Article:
Congress went too far in its effort to create a Federal Housing Finance Agency that would not be subject to political influence, a deeply divided three judge panel of the U.S. Court of Appeals for the Fifth Circuit has decided. An independent agency can be insulated, but it cannot be isolated, the opinion of the court said. As a result, the provisions of the Housing and Economic Recovery Act that allow the president to remove the FHFA director only for cause must be severed from the remainder of the Act, rendering the director removable at the president’s discretion (Collins v. Mnuchin, July 16, 2018, per curiam).
The separation of powers discussion bears a striking similarity to the analysis of the Consumer Financial Protection Bureau’s organization in PHH Corp. v. CFPB. However, the Fifth Circuit distinguished the two agencies by noting that the CFPB is restrained by the ability of the Financial Stability Oversight Council to block the Bureau’s regulations from taking effect. There is no similar restraint on the FHFA, and that leads to a different result.
GSE shareholders’ challenge. The genesis of the opinion was a suit by Fannie Mae and Freddie Mac shareholders who were challenging the "net worth sweep"—an agreement under which the Treasury Department provides financial support to the GSEs in exchange for quarterly dividends that equal each of the GSEs’ net worth. The shareholders raised two claims: the FHFA exceeded its statutory authority in reaching the agreement, and the FHFA was structured unconstitutionally.
The opinion of the court examined the effect of five organizational factors on the constitutionality of the FHFA:
- the for-cause protection from removal;
- the single-director structure;
- the absence of bipartisan balance;
- the exemption from the appropriations process; and
- the lack of formal executive branch control over the FHFA’s operations.
While none of the five factors decided the outcome of the case individually, the combination of them all interfered with the president’s ability to carry out his Constitutional duty of ensuring that federal laws were enforced, according to the opinion of the court.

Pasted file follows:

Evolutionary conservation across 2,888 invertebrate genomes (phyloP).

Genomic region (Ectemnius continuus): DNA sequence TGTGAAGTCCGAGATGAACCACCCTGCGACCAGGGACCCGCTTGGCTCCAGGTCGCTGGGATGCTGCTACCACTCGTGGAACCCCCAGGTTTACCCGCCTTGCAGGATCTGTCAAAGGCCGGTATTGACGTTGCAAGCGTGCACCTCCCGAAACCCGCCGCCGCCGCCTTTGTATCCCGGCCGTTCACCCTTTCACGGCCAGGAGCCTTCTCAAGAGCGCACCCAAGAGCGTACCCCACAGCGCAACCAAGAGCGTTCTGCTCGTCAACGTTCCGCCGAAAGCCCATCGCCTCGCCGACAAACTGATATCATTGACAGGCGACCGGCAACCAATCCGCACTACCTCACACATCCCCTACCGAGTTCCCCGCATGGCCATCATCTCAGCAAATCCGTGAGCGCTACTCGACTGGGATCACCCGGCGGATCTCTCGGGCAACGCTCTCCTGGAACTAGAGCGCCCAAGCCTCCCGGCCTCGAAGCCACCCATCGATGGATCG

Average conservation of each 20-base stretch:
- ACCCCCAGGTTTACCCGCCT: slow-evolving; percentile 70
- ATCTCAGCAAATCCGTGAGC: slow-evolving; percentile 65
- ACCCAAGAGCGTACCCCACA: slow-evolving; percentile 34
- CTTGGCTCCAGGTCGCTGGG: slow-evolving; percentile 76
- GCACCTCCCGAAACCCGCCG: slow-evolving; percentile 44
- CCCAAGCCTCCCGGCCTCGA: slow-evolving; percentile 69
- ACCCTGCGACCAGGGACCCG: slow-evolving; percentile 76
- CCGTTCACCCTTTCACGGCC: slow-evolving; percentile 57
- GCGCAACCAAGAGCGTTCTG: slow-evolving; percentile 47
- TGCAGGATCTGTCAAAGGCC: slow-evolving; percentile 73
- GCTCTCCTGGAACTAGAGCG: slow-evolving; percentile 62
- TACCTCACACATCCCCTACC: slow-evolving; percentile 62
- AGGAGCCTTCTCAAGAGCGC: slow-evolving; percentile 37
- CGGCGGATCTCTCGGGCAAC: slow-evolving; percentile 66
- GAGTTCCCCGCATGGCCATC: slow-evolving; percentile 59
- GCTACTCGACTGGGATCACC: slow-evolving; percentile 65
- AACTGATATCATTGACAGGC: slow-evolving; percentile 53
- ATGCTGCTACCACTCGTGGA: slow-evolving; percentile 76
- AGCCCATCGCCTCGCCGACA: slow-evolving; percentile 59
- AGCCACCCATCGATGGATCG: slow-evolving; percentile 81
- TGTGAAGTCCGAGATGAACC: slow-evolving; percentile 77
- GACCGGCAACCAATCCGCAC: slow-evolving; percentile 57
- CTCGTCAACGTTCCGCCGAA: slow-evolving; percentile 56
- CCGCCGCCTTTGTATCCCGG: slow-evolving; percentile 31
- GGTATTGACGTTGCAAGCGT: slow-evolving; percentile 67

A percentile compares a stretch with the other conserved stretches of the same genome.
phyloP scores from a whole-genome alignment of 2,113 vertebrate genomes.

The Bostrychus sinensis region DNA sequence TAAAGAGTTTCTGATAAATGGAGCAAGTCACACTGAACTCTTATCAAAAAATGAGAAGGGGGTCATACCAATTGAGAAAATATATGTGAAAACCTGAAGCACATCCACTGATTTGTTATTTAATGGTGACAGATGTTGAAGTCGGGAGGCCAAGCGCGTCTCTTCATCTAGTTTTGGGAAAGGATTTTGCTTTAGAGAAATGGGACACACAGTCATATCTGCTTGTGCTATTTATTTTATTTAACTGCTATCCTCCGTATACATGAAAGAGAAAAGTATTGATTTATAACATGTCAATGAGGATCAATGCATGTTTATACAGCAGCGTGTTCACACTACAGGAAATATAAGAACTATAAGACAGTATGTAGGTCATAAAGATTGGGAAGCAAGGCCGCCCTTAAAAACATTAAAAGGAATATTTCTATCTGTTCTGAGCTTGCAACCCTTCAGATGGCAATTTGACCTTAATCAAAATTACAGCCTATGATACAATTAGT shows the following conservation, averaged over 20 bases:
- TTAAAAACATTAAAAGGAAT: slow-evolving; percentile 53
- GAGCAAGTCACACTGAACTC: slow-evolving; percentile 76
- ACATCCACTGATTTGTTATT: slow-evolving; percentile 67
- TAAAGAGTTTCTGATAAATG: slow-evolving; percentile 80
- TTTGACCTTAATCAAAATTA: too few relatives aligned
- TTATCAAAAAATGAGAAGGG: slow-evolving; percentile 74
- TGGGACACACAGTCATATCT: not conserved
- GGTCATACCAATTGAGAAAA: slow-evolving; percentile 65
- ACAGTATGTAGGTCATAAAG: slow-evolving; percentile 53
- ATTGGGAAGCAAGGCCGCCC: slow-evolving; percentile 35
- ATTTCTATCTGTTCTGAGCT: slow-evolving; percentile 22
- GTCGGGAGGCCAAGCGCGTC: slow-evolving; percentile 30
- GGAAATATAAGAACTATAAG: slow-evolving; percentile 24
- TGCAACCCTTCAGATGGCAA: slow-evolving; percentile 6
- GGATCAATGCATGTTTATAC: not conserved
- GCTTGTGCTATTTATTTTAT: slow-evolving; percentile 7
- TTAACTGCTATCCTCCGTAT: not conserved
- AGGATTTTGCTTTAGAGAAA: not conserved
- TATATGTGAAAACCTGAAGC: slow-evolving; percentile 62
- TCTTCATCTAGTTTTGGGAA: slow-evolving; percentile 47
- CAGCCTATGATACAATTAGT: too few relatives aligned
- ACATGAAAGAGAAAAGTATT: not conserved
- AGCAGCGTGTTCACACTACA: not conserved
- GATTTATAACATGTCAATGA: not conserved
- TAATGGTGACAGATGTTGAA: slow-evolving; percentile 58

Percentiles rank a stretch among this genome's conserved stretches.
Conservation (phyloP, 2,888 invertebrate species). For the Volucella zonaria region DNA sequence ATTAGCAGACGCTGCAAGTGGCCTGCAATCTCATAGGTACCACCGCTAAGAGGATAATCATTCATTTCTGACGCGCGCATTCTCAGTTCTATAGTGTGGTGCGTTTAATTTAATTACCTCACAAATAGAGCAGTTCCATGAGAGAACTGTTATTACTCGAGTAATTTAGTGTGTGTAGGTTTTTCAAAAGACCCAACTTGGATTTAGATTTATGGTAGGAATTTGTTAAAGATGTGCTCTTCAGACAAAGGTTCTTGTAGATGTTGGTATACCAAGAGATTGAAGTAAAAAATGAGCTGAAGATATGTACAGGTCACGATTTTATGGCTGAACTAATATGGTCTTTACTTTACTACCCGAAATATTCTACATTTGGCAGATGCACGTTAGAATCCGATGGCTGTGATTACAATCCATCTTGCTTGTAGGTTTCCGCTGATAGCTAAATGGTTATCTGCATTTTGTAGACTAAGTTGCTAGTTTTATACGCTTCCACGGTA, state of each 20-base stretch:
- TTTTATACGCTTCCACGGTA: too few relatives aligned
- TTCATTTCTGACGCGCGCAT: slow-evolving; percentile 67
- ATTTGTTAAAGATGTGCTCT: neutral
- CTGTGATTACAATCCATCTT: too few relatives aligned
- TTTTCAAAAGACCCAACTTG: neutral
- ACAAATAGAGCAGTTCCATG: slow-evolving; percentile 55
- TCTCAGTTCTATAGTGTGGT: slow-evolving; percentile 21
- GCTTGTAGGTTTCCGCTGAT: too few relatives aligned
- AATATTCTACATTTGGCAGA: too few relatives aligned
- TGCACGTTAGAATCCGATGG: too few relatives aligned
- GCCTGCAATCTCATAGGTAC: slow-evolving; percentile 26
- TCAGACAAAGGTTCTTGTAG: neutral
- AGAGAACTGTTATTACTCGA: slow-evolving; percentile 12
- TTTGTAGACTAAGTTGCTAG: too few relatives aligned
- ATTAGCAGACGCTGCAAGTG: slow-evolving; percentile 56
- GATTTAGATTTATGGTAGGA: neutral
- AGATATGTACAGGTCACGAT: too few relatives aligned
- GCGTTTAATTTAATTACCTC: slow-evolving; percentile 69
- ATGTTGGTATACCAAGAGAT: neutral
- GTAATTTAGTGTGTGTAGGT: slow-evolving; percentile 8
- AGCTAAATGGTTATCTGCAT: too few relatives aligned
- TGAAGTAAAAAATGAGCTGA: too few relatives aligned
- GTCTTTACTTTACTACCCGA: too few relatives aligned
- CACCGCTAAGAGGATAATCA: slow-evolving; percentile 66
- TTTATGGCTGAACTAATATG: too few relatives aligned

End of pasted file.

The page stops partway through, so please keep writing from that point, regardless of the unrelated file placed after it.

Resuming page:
FHFA v. CFPB. It was the fifth factor that separated the FHFA’s structure from that of the CFPB, the opinion of the court said. The FHFA is supervised by the Federal Housing Finance Oversight Board, the court noted; however, that entity is purely advisory and has no authority to impose any requirements on the FHFA.
On the other hand, the FSOC has the power to nullify CFPB regulations that threaten the safety and soundness of the banking system or the stability of the financial system. A supermajority of the FSOC’s 10 members are selected by the president, the opinion pointed out. That creates an "emergency brake" that is adequate to make the Bureau accountable to the president.
Severance as remedy. Like the three-judge panel in the D.C. Circuit’s first PHH Corp. v. CFPB opinion, the court refrained from striking down the entire FHFA. Rather, it deemed the severance of the offending for-cause protection clause from the rest of the Act to be an adequate remedy. As a result, the FHFA will be converted to "a properly supervised executive agency."
Dissenting opinions. Two of the three judges dissented from parts of the opinion of the court, which apparently was written by Judge Catharina Haynes.
Chief Judge Carl E. Stewart disagreed with the opinion of the court on the constitutionality issue. He echoed the en banc majority opinion in PHH, but added that he believed the FHFA also is subject to adequate presidential oversight. Judge Stewart was unconvinced that the FHFOB is not a sufficient check on the FHFA, even if it is merely an advisory board.
Judge Don Willett agreed that the FHFA is unconstitutional. However, he disagreed with a different, unrelated part of the opinion of the court—that HERA’s anti-injunction provisions bar the shareholders from suing the agency. According to Judge Willett, the anti-injunction provision prevents suits against the FHFA as conservator; however, the new worth sweep was a step the agency could take only as the GSEs’ receiver. The distinction makes the anti-injunction provisions inapplicable.
The case is No. 17-20364.
Attorneys: Charles Justin Cooper (Cooper & Kirk, PLLC) for Patrick J. Collins. Abby Christine Wright, U.S. Department of Justice, for Steven T. Mnuchin. Howard N. Cayne (Arnold & Porter Kaye Scholer, LLP) for Federal Housing Finance Agency.
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